Cheese to me is a lot like a fine wine or a great beer.  Each is distinctive in its own nature and each have their own characteristics.  But we are not here to talk specifically about cheese.  On to the S-A-N-D-W-I-C-H.  So what is the right cheese to use in a grilled cheese sandwich and yes it does matter.  Why you ask?  The answer as with many answers is in the compositions of taste and chemistry.  Regardless of your cheese delicacy ceratin cheeses just should not be mixed and in addition the chemical composition of cheese changes as it is heated.  For a complete analysis of what happens to cheese when it is heated check out the book the kitchen as a laboratory.  In chapter one, The Science of a Grilled Cheese Sandwich, Jennifer Kimmell, prove scientifically why Gouda, Manchego and Gruyere are best suited for a grilled cheese sandwich.  She summarizes on her blog:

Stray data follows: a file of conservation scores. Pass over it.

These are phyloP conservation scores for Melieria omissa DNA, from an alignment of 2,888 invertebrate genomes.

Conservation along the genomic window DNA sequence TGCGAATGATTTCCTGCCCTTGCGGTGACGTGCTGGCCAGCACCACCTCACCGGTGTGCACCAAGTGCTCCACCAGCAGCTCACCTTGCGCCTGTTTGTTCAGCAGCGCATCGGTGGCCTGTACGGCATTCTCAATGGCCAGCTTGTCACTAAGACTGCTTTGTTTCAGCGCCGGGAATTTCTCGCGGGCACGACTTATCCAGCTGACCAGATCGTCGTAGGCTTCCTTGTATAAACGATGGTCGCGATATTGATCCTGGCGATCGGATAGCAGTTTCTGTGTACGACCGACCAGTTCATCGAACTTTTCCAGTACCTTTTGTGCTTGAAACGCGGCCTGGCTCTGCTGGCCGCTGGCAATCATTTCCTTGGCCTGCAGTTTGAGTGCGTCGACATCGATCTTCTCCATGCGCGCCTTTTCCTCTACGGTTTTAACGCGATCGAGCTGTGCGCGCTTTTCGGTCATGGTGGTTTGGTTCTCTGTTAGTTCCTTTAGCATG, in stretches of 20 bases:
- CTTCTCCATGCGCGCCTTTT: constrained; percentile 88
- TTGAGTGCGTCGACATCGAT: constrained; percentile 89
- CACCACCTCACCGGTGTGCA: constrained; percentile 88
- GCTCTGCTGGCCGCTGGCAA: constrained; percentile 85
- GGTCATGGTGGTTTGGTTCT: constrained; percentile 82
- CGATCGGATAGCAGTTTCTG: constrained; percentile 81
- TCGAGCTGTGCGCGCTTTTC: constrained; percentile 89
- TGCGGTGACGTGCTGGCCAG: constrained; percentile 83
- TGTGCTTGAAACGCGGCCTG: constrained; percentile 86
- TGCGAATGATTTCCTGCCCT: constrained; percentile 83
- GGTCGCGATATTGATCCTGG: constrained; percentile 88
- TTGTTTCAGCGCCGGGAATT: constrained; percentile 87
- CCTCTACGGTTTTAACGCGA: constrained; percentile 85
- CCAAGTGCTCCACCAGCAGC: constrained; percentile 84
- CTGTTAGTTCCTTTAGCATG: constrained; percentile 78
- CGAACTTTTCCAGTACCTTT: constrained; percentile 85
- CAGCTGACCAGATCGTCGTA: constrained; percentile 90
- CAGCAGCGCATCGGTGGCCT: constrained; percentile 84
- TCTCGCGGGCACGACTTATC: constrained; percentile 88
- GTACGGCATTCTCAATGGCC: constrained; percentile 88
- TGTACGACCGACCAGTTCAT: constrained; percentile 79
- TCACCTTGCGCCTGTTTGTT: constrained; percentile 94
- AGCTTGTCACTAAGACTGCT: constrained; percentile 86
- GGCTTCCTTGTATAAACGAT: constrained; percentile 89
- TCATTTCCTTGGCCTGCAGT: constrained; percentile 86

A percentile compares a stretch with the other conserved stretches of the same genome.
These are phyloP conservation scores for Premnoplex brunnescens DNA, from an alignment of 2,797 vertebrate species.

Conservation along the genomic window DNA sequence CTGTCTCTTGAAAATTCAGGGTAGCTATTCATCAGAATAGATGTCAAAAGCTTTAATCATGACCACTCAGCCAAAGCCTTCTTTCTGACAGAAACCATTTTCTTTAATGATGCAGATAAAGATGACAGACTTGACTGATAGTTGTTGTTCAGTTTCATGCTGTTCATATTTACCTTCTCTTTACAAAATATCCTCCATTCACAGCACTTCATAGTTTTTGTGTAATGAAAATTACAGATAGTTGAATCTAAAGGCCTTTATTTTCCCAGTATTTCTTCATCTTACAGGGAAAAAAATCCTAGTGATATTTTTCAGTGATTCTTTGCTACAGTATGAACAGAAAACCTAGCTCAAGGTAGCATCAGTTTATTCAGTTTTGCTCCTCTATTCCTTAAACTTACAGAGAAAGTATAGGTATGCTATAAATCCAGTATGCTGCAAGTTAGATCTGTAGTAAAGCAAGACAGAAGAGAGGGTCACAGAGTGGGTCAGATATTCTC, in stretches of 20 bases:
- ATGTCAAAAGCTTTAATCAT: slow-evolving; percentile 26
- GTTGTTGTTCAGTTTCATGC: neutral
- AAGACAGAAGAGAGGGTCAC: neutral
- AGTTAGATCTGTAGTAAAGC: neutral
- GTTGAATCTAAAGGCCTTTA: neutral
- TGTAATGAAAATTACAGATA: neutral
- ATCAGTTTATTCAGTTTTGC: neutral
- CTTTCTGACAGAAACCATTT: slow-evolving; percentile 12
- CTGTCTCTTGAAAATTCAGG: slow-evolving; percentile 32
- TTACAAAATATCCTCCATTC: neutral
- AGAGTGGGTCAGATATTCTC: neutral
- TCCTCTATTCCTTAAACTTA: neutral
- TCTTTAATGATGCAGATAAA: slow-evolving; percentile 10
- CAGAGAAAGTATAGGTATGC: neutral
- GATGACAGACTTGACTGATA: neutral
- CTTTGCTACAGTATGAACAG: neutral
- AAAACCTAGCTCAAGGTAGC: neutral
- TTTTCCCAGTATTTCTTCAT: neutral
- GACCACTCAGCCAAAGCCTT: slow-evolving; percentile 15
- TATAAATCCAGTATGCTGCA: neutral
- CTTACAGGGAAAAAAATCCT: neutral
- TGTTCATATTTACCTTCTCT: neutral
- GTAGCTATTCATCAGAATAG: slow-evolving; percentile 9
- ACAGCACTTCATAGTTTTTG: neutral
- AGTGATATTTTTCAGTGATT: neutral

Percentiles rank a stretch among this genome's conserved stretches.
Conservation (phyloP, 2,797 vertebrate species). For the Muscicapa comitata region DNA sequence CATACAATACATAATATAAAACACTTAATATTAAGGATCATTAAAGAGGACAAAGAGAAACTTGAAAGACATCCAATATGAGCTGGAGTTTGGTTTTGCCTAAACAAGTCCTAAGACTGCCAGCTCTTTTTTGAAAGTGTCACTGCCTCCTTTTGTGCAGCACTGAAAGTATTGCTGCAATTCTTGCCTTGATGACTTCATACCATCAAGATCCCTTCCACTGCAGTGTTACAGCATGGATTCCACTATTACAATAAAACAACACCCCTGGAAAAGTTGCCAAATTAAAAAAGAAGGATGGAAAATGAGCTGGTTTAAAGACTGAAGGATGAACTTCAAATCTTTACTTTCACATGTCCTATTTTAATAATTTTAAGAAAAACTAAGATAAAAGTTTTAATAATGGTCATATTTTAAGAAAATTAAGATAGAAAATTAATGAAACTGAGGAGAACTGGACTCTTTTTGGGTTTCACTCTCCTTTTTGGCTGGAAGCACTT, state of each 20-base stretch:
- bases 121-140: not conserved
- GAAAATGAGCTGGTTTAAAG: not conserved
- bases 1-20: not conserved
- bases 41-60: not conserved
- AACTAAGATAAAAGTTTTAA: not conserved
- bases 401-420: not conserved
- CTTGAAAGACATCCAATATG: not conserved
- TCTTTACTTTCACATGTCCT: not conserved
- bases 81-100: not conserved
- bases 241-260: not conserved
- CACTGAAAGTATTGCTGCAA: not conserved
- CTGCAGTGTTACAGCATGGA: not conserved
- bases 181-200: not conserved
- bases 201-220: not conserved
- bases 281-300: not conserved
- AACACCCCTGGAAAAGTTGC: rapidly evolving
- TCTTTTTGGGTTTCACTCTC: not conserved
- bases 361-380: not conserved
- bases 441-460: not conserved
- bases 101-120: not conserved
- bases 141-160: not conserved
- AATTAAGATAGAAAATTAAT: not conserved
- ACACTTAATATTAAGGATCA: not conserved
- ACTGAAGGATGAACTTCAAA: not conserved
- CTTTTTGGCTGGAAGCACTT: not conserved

“Examples of cheeses with good melting properties include Gruyere, Manchego, and Gouda. These varieties balance the final cheese pH to achieve both soluble calcium and soluble protein, resulting in a cheese mass that melts and flows upon heating while keeping the fat trapped within the matrix. The pH can be both perfectly balanced and too acidic in a single cheese variety. Take mild versus aged cheddar. While the mild cheddar melts evenly and maintains the fat within the matrix, the aged cheddar, because of its lower, more acidic, pH, will melt into lumps, releasing free fat.